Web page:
The custom monitoring report uses a combination of data elements from the Fabric tenant as well as data points captured directly from the Fabric Capacity Metrics app. The backend of this report is a Fabric Lakehouse that's being populated by a Spark notebook in scheduled intervals.

The notebook has been written to perform the following operations:

  • Refresh the Fabric Capacity Metrics semantic model

  • Capture data about the Fabric tenant, such as workspace, capacity, and item details, into a series of stage tables

  • Create a calendar stage table

  • Perform a dynamic UPSERT from the stage tables to a set of dimensional tables

The Lucid monitoring report is then connected to a semantic model of the Lakehouse via Direct Lake mode.

Setting The Stage

For our comparisons, we will focus on different processing patterns using Pipelines and Notebooks. The three patterns I'll be reviewing are a traditional pipeline pattern using nested pipelines with a ForEach loop, using a notebook to generate the list that is passed to a single pipeline via API, and using a notebook to generate the list as well as "copy" directly from the source.

Each scenario follows the same structure, reading data from the source and writing a parquet file to a designated folder in a Lakehouse.

All tests were scheduled to run hourly and performed at staggered intervals to minimize the potential of a noisy neighbor impacting the test.

I used the WideWorldImporters OLAP database hosted in an Azure SQL database for sample data. To simulate real-world examples, I have a daily pipeline to execute a stored procedure that populates fresh data.


Additionally, each pattern uses a basic metadata-driven approach consisting of a single Azure SQL database containing a few control tables. There are a total of 44 tables that are processed as part of my testing.

dbo.Copy sample:

My testing aimed to understand the efficiency and consumption of each processing pattern with respect to Fabric workloads.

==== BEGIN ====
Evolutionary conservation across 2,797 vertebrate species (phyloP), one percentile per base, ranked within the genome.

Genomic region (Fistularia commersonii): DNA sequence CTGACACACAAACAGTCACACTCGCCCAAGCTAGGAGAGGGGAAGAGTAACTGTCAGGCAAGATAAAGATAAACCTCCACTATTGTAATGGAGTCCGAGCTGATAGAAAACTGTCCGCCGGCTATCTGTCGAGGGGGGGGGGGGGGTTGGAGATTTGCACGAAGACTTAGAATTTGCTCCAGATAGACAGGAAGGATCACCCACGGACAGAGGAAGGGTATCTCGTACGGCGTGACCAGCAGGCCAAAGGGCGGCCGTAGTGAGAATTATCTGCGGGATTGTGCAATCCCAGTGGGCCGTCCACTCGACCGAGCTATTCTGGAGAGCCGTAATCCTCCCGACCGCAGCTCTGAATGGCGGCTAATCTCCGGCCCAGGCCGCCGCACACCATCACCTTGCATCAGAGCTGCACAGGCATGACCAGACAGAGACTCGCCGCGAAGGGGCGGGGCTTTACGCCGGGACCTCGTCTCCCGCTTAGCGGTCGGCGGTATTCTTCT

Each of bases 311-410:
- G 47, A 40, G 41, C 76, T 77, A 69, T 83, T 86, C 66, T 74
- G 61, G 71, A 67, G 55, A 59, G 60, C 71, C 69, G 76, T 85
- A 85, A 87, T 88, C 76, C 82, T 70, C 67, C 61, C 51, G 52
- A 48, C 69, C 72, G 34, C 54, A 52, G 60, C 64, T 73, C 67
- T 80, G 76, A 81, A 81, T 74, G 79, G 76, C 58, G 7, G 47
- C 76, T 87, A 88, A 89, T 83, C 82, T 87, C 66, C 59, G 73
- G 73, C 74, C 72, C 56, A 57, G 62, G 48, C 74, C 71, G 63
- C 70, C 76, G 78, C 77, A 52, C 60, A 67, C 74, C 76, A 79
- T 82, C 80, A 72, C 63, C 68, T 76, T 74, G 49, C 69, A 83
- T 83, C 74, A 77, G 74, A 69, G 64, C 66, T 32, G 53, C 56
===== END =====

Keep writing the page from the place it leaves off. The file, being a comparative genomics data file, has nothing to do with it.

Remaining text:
Traditional Parent / Child Pipeline Pattern

A simple and efficient pattern to dynamically process data using pipelines is to use a parent/child relationship. In this pattern, a parent pipeline typically generates a list of items to process before passing the items in the list to a ForEach loop.

Inside the ForEach loop is usually an activity to execute another pipeline, the child. In this example, the child pipeline sets the path where the parquet file will be written, performs the copy, and logs the path for later retrieval.

Scenario 1 Results

*Image updated

The test for this pattern was quite interesting. Repeating values. Why are there repeating values? I thought maybe I had a bad measure or was missing a relationship. I went back to my Lakehouse to check the data. Interestingly, the capacity units consumed remain static, but the activity duration and other metrics fluctuate.

*Image updated

Looking at the child pipeline, we see the same pattern.

*Image updated

This looks like the "smoothing" is kicking in and spreading the total consumption of the runs out. That said, I'm not 100% sure and would like to dig in more to confirm my suspicion.

For now, let's continue and focus on the total consumption for all runs in the day. As we can see from our report, this pattern cost us $4.29 for the day and consumed 2.6% of the total available daily compute.

*Image updated

Notebook Orchestration with Pipeline Copy

The next scenario I wanted to test combines the use of both a pipeline and a notebook. In this pattern, we use a notebook to replace the parent pipeline from Scenario 1.

There are several reasons as to why you may want to do this. Pipelines are efficient at copying data but can often be too rigid regarding lookups or other configuration requirements, especially when working with metadata frameworks. Because of this, developers will begin to include multiple layers of nested pipelines, which can become quite expensive.

By combining the use of a notebook to build the configuration and a pipeline to perform the copy, you have much more flexibility and control over your process.

# Function to be executed in parallel for each row to call API
def call_api_with_payload(row, workspace_id, item_id, job_type, client):
    Orchestration pattern consumption analysis
    Tests performed by Will Crayger of Lucid

    # Extract parameters for payload from the row
    payload = {
        "executionData": {
            "parameters": {
                "schema": row["Schema"],
                "object": row["Object"],

    # Call the Fabric REST API
        response ="/v1/workspaces/{workspace_id}/items/{item_id}/jobs/instances?jobType={job_type}", json=payload)
        if response.status_code == 202:
            return response.json()
    except Exception as e:
        # Print error
        print(f"An error occurred while calling API: {e}")
        return None

# Retrieve processing list
process_list_sql = "SELECT * FROM [dbo].[Copy]"
df_process_list ="jdbc").option("url", key_vault_secret).option("query", process_list_sql).load()

# Convert to Pandas DataFrame
df_pandas = df_process_list.toPandas()

# Define parameters for scheduler
workspace_id = fabric.get_workspace_id()
item_id = "<your_item_id>"
job_type = "Pipeline"

# Use ThreadPoolExecutor to call APIs concurrently